and RSA
Every Egyptian received two names, which were known
respectively as the true name and the good name, o
Cryptography and Network
Security
Chapter 1
Fourth Edition
by William Stallings
Lecture slides by Lawrie Brown
Chapter 1 Introduction
The art of war teaches us to rely not on the likelihood of the
enemy's not coming, but on our own readiness to receive
hi
Cryptography and Network
Security
Chapter 3
Fourth Edition
by William Stallings
Lecture slides by Lawrie Brown
Chapter 3 Block Ciphers and the Data
Encryption Standard
All the afternoon Mungo had been working on Stern's code,
principally with the aid of t
Cryptography and Network
Security
Chapter 5
Fourth Edition
by William Stallings
Lecture slides by Lawrie Brown
Chapter 5 Advanced Encryption
Standard
"It seems very simple."
"It is very simple. But if you don't know what the key is it's
virtually indeciph
Cryptography and Network
Security
Chapter 10
Fourth Edition
by William Stallings
Lecture slides by Lawrie Brown
Chapter 10 Key Management; Other
Public Key Cryptosystems
No Singhalese, whether man or woman, would venture out
of the house without a bunch o
Cryptography and Network
Security
Chapter 2
Fourth Edition
by William Stallings
Lecture slides by Lawrie Brown
Chapter 2 Classical Encryption
Techniques
Many savages at the present day regard their names as vital
parts of themselves, and therefore take gr
Name: _
CSE 435/535 Information Retrieval Fall 2015
Midterm (90 minutes, 100 points)
Question 1: State whether the following statements are True or False (10 points)
You do not have to give reasons.
a) If the Jaccard distance between two strings is small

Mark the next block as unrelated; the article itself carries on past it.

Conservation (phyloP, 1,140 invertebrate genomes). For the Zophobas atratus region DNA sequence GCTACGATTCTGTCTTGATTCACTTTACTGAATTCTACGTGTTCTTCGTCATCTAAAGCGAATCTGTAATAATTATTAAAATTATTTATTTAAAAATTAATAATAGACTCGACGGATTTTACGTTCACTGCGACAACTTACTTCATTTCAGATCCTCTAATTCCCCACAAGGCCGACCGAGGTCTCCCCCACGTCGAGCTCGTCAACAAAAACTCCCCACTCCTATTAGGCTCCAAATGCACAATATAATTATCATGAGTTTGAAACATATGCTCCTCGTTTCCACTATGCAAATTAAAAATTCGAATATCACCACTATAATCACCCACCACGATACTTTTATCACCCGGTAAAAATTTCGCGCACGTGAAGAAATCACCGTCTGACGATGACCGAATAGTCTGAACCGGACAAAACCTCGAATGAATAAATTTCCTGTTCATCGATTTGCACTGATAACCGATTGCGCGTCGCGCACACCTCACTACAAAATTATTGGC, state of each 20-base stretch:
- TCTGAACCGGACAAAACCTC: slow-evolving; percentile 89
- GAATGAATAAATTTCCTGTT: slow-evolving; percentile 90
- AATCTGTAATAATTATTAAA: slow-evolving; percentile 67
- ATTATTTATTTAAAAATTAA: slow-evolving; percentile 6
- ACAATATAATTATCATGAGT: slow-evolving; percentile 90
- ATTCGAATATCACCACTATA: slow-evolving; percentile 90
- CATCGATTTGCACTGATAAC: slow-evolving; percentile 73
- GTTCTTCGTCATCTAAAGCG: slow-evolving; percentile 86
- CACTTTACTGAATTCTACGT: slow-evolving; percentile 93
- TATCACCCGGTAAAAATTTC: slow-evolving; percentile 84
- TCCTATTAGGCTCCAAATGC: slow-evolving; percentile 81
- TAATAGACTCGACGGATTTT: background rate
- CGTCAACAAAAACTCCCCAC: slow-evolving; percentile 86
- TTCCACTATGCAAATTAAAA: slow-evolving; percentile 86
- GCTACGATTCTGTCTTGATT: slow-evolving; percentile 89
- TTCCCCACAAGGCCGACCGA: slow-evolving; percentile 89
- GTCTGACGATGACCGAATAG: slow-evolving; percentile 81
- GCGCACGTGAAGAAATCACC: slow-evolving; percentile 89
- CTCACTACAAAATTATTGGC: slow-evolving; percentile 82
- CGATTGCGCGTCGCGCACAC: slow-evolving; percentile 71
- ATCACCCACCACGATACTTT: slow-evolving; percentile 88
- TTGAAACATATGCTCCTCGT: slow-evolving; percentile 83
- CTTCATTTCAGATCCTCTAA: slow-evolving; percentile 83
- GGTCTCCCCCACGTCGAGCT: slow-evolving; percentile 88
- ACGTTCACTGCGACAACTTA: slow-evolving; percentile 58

CSE565:
CSE565: Computer
Computer Security
Security
Lecture
Lecture 13
13
Digital
Digital Signatures
Signatures
Shambhu Upadhyaya
Computer Science &
Eng.
University at Buffalo
Buffalo, New York 14260
10/11/16
UB Fall 2016
CSE565: S. Upadhyaya
Lec 13.1
Ack
Problem 2
Two approaches to attack a cipher are:
1. Brute Force Approach:
Brute force involves the use of all possible set of keys to decrypt a cipher.
Brute force is a time consuming as well as expensive (depends on the complexity
of the cipher).
It mo
Yash Navin Kumar Jain
50206851
CSE 565 : HOME WORK 2
Question 1 (a) :
With the given hint let us take 2 bit strings as :
A
1
0
A
0
1
B
1
0
B
0
1
Computing (A xor B)
1
0
0
1
0
1
0
1
1
0
1
0
1
0
0
1
0
1
1
0
1
0
0
1
1
0
1
0
0
1
0
1
0
0
(A B)
1
1
(A B)
Now we
CSE 565 Computer Security
Solution Key for Homework 2 (Total points you can earn is 70)
All questions carry equal points.
Question 1
a) The equality in the hint can be shown by listing all 1-bit possibilities:
A
0
0
1
1
AB
0
1
1
0
B
0
1
0
1
(A B)'
1
0
0
1
CSE 565 Computer Security Solution Key for Midterm 1
Question 1: 18 (3 + 7 + 8 points)
a) If you are an adversary (cryptanalyst), how would you determine if
a given ciphertext is encrypted using either monoalphabetic
substitution or a Vigenere cipher?
Ans
CSE 565 Computer Security
Solutions to Homework 3
(Max. is 70, optional questions will not be graded, all questions carry equal points)
Problem 1:
Yes. If a plaintext block has a common factor with n then the encrypted block will also have a common
factor
CSE 565 Computer Security
Solutions to Homework 4 Problems
sh is
ar stu
ed d
vi y re
aC s
o
ou urc
rs e
eH w
er as
o.
co
m
Question 1:
The four approaches are i) secret key distribution using symmetric encryption and a KDC, ii) secret key
distribution usi